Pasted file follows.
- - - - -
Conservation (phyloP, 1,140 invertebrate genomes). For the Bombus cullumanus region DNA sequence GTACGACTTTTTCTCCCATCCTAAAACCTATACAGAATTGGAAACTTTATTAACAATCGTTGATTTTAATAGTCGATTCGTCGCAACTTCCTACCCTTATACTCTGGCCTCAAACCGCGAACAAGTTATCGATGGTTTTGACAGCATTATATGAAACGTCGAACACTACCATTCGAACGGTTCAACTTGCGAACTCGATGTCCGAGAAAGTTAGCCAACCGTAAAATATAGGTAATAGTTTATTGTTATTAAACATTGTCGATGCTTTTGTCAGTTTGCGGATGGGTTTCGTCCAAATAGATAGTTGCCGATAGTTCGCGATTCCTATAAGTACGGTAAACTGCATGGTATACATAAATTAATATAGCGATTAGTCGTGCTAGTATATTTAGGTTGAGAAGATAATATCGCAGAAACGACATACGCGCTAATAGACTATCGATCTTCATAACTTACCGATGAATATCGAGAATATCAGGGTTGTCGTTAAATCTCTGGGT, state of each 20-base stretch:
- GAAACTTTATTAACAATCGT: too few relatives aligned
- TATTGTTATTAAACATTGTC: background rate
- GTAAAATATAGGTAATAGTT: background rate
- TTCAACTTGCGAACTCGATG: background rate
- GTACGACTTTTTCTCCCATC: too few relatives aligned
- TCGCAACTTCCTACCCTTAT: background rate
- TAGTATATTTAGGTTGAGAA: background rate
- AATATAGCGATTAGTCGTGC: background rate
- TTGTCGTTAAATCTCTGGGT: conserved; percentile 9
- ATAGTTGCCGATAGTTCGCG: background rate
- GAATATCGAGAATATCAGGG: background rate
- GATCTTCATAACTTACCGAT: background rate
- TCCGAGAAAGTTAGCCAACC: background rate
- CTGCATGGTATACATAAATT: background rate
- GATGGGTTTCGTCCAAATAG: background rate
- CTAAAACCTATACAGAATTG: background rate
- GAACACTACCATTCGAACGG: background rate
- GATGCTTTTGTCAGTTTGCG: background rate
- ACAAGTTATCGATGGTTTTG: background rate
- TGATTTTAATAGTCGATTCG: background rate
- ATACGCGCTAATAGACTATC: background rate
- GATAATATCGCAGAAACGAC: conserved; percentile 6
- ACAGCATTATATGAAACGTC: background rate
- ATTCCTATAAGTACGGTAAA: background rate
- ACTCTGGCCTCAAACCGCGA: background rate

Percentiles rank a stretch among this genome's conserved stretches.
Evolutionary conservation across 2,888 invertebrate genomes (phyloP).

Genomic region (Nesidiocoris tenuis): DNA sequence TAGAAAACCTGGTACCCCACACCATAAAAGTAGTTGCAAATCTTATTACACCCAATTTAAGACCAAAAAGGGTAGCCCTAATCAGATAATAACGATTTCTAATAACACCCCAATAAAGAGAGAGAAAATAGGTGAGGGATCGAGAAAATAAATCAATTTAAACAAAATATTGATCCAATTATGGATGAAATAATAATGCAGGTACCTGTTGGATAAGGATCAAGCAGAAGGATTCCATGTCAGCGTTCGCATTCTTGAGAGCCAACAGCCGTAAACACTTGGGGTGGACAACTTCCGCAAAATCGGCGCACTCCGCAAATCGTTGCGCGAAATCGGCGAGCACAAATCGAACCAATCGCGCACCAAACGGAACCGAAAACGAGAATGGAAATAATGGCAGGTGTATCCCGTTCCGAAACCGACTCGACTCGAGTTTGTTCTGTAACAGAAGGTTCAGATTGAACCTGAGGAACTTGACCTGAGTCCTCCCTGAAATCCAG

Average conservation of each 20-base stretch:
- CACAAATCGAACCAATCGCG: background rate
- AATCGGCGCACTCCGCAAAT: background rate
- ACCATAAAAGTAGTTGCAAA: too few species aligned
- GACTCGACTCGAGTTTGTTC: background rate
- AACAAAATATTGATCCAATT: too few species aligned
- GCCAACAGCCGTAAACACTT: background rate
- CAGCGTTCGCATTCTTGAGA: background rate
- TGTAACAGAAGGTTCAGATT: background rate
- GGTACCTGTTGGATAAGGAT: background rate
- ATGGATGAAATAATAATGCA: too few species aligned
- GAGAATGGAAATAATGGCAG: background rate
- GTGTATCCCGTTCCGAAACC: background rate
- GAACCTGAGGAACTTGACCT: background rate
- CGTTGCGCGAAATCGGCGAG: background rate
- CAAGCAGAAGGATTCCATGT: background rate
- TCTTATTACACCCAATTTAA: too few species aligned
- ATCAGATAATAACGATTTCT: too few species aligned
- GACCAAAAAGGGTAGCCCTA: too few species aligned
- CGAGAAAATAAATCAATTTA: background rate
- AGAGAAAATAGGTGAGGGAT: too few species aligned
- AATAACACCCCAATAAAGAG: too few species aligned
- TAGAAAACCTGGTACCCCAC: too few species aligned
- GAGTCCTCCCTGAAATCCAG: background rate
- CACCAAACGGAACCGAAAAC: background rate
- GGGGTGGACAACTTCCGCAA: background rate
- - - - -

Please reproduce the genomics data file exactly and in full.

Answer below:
Conservation (phyloP, 1,140 invertebrate genomes). For the Bombus cullumanus region DNA sequence GTACGACTTTTTCTCCCATCCTAAAACCTATACAGAATTGGAAACTTTATTAACAATCGTTGATTTTAATAGTCGATTCGTCGCAACTTCCTACCCTTATACTCTGGCCTCAAACCGCGAACAAGTTATCGATGGTTTTGACAGCATTATATGAAACGTCGAACACTACCATTCGAACGGTTCAACTTGCGAACTCGATGTCCGAGAAAGTTAGCCAACCGTAAAATATAGGTAATAGTTTATTGTTATTAAACATTGTCGATGCTTTTGTCAGTTTGCGGATGGGTTTCGTCCAAATAGATAGTTGCCGATAGTTCGCGATTCCTATAAGTACGGTAAACTGCATGGTATACATAAATTAATATAGCGATTAGTCGTGCTAGTATATTTAGGTTGAGAAGATAATATCGCAGAAACGACATACGCGCTAATAGACTATCGATCTTCATAACTTACCGATGAATATCGAGAATATCAGGGTTGTCGTTAAATCTCTGGGT, state of each 20-base stretch:
- GAAACTTTATTAACAATCGT: too few relatives aligned
- TATTGTTATTAAACATTGTC: background rate
- GTAAAATATAGGTAATAGTT: background rate
- TTCAACTTGCGAACTCGATG: background rate
- GTACGACTTTTTCTCCCATC: too few relatives aligned
- TCGCAACTTCCTACCCTTAT: background rate
- TAGTATATTTAGGTTGAGAA: background rate
- AATATAGCGATTAGTCGTGC: background rate
- TTGTCGTTAAATCTCTGGGT: conserved; percentile 9
- ATAGTTGCCGATAGTTCGCG: background rate
- GAATATCGAGAATATCAGGG: background rate
- GATCTTCATAACTTACCGAT: background rate
- TCCGAGAAAGTTAGCCAACC: background rate
- CTGCATGGTATACATAAATT: background rate
- GATGGGTTTCGTCCAAATAG: background rate
- CTAAAACCTATACAGAATTG: background rate
- GAACACTACCATTCGAACGG: background rate
- GATGCTTTTGTCAGTTTGCG: background rate
- ACAAGTTATCGATGGTTTTG: background rate
- TGATTTTAATAGTCGATTCG: background rate
- ATACGCGCTAATAGACTATC: background rate
- GATAATATCGCAGAAACGAC: conserved; percentile 6
- ACAGCATTATATGAAACGTC: background rate
- ATTCCTATAAGTACGGTAAA: background rate
- ACTCTGGCCTCAAACCGCGA: background rate

Percentiles rank a stretch among this genome's conserved stretches.
Evolutionary conservation across 2,888 invertebrate genomes (phyloP).

Genomic region (Nesidiocoris tenuis): DNA sequence TAGAAAACCTGGTACCCCACACCATAAAAGTAGTTGCAAATCTTATTACACCCAATTTAAGACCAAAAAGGGTAGCCCTAATCAGATAATAACGATTTCTAATAACACCCCAATAAAGAGAGAGAAAATAGGTGAGGGATCGAGAAAATAAATCAATTTAAACAAAATATTGATCCAATTATGGATGAAATAATAATGCAGGTACCTGTTGGATAAGGATCAAGCAGAAGGATTCCATGTCAGCGTTCGCATTCTTGAGAGCCAACAGCCGTAAACACTTGGGGTGGACAACTTCCGCAAAATCGGCGCACTCCGCAAATCGTTGCGCGAAATCGGCGAGCACAAATCGAACCAATCGCGCACCAAACGGAACCGAAAACGAGAATGGAAATAATGGCAGGTGTATCCCGTTCCGAAACCGACTCGACTCGAGTTTGTTCTGTAACAGAAGGTTCAGATTGAACCTGAGGAACTTGACCTGAGTCCTCCCTGAAATCCAG

Average conservation of each 20-base stretch:
- CACAAATCGAACCAATCGCG: background rate
- AATCGGCGCACTCCGCAAAT: background rate
- ACCATAAAAGTAGTTGCAAA: too few species aligned
- GACTCGACTCGAGTTTGTTC: background rate
- AACAAAATATTGATCCAATT: too few species aligned
- GCCAACAGCCGTAAACACTT: background rate
- CAGCGTTCGCATTCTTGAGA: background rate
- TGTAACAGAAGGTTCAGATT: background rate
- GGTACCTGTTGGATAAGGAT: background rate
- ATGGATGAAATAATAATGCA: too few species aligned
- GAGAATGGAAATAATGGCAG: background rate
- GTGTATCCCGTTCCGAAACC: background rate
- GAACCTGAGGAACTTGACCT: background rate
- CGTTGCGCGAAATCGGCGAG: background rate
- CAAGCAGAAGGATTCCATGT: background rate
- TCTTATTACACCCAATTTAA: too few species aligned
- ATCAGATAATAACGATTTCT: too few species aligned
- GACCAAAAAGGGTAGCCCTA: too few species aligned
- CGAGAAAATAAATCAATTTA: background rate
- AGAGAAAATAGGTGAGGGAT: too few species aligned
- AATAACACCCCAATAAAGAG: too few species aligned
- TAGAAAACCTGGTACCCCAC: too few species aligned
- GAGTCCTCCCTGAAATCCAG: background rate
- CACCAAACGGAACCGAAAAC: background rate
- GGGGTGGACAACTTCCGCAA: background rate